We’ve all seen the “software glitches” in the headlines. In August 2013, a “software glitch” shut down the Chicago Board Options Exchange for half a day. Toyota blamed its 2010 braking problems on a “software glitch.” The Facebook NASDAQ scandal was blamed on “poor software design.”
All of them faced the Law of Unintended Consequences (LofUC) which states:
When the environment in which software is deployed is not fully understood,
really really bad things can happen.
The latest “software glitch” that truly brings the LofUC home is the Knight Capital debacle. In August 2012, Knight Capital installed new software that was supposed to revolutionize the way they traded their stocks, giving them advantage over the rest of the stock market players. But, once the new software hit the playing field, it generated millions of unintended trades, driving the market crazy and losing Knight Capital over $450 Million. In 45 minutes. Not only did Knight not gain the upper hand in trades, the change nearly cost the company its life.
How can this happen? Don’t they test this stuff?
I don’t work for Knight, nor do I know anyone there. But, I am pretty sure of two things. They did test it. And they made a grave error that brought the LofUC into play:
they were heads down, internally focused, eyes on their own happy path of success
They miscalculated the rest of the stock market’s abilities. They generated software that they believed would skyrocket them to better financial performance, but instead plummeted them to earth at warp speed. The rest of the market’s software beat them to a bloody pulp with little chance of survival. It was like training for the Super Bowl without ever seeing the other team play. The other team was bigger, smarter, and better prepared.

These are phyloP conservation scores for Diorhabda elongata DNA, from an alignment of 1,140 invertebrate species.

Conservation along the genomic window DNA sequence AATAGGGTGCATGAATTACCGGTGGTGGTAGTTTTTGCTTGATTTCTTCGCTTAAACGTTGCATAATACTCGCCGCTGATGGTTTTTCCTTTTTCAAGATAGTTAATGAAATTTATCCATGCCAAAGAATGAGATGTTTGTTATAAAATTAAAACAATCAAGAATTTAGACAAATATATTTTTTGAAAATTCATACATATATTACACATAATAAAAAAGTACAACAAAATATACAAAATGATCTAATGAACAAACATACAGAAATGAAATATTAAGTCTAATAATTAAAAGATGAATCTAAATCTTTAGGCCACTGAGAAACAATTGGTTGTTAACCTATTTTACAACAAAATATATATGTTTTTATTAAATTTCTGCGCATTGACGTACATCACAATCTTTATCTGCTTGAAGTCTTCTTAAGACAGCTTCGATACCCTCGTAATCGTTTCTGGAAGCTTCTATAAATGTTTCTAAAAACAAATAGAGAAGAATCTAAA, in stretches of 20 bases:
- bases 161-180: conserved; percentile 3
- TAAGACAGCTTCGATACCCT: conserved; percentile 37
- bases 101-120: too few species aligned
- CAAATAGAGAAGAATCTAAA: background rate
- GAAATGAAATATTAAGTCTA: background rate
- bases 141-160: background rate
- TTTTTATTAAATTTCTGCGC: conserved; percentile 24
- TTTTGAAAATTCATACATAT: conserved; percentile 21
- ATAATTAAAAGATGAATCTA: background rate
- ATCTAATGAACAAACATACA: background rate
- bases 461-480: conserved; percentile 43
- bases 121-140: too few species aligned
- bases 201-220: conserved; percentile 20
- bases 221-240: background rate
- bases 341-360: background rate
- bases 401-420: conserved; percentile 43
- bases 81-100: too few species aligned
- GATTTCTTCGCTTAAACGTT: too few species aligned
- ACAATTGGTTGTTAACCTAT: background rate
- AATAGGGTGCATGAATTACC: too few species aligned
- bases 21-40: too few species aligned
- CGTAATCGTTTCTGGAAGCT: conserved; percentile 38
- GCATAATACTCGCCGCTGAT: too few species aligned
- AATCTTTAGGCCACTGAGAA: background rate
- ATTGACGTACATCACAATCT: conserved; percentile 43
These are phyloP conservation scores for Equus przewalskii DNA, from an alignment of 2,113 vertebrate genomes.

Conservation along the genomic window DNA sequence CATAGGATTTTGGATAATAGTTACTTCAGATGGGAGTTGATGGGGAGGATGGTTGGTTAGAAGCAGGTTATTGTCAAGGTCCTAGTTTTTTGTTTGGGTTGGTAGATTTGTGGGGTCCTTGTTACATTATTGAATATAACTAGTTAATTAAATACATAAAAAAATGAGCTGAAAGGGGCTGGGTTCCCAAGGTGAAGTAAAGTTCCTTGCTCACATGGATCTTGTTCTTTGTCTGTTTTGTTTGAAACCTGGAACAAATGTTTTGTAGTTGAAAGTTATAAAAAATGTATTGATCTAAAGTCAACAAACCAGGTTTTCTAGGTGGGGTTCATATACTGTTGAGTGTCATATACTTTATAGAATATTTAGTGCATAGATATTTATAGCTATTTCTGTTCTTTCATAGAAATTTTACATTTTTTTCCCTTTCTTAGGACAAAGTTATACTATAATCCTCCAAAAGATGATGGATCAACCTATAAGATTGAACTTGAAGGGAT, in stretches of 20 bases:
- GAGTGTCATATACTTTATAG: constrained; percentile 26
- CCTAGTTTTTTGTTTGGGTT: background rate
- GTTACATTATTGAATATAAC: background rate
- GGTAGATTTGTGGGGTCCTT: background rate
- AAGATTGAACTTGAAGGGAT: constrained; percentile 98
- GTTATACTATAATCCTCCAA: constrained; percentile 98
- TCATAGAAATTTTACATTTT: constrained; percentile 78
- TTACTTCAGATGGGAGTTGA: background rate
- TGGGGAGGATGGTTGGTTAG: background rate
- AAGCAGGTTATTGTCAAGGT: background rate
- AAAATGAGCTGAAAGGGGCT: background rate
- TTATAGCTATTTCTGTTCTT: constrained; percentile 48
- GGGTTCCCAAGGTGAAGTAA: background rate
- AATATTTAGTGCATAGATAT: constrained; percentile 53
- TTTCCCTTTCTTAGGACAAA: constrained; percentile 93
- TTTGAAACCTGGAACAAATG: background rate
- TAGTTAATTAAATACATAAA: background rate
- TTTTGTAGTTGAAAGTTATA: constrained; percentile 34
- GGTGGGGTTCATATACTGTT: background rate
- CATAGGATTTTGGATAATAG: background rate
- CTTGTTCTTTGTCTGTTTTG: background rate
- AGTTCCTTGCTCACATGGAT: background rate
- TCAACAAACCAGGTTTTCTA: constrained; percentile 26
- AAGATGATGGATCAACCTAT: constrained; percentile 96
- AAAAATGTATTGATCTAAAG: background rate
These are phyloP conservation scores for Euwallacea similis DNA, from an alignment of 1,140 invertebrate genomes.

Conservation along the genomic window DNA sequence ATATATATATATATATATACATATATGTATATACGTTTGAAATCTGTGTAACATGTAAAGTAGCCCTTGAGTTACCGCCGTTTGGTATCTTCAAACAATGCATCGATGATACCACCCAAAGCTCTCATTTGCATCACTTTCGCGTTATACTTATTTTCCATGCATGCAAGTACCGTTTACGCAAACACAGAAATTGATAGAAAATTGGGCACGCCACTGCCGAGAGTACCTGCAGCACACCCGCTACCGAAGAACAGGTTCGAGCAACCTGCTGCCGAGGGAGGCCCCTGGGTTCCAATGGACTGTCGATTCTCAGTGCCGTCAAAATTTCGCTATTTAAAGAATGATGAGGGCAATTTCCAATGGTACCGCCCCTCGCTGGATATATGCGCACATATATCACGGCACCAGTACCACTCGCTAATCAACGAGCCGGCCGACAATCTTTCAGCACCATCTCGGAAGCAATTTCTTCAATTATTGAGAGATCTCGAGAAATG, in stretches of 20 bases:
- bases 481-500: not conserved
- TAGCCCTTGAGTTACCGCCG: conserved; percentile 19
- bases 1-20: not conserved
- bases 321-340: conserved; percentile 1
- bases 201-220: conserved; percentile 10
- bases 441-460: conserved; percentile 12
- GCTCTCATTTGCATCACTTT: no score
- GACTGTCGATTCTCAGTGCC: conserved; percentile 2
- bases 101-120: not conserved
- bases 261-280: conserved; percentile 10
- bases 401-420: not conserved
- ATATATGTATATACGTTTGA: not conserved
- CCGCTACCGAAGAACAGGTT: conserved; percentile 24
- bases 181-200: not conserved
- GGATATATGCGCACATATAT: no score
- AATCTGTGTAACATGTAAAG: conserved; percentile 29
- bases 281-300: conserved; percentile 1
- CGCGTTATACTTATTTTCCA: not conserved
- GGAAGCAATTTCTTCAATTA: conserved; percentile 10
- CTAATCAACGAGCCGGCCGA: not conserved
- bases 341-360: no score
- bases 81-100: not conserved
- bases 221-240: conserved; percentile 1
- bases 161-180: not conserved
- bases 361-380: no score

What should they have done?
they should have been heads up, externally focused, eyes on the rest of the world
They could have studied the market and how it reacted to their changes. They could have played what if scenarios against real world examples. They could have… But they did not.
I recently learned that the Law of Unintended Consequences does not just apply to software engineering. It applies to life. And I learned it the hard way, just like Knight Capital.
A few weeks ago I had dinner with a friend that I’ve known for almost twenty years, but hadn’t reached out to in several. She is someone I respect, love and admire. Someone I will always be there for in a time of need for the rest of our lives. Who could call me in the middle of the night and I would get up out of bed and take care of whatever she needed. While we ate, she told me that in the years since I had been in touch, both her parents had died, she and her partner of ten years had split, and her current relationship was having difficulty because her last few years had been so stressful.
I was stunned. And angry. At me. You see, I had never told her that she could call me anytime. That I would always be there for her. I could have told her. But I did not. The Law of Unintended Consequences ground into view.
I had been heads down, focused internally, eyes on my own happy path to success.
And I had missed so much about someone I adore.
So, I’m learning from my past. I’m focusing externally, with my head up, my eyes on the rest of the world. And the next time she needs me, she won’t even have to call. I’ll already be on the way.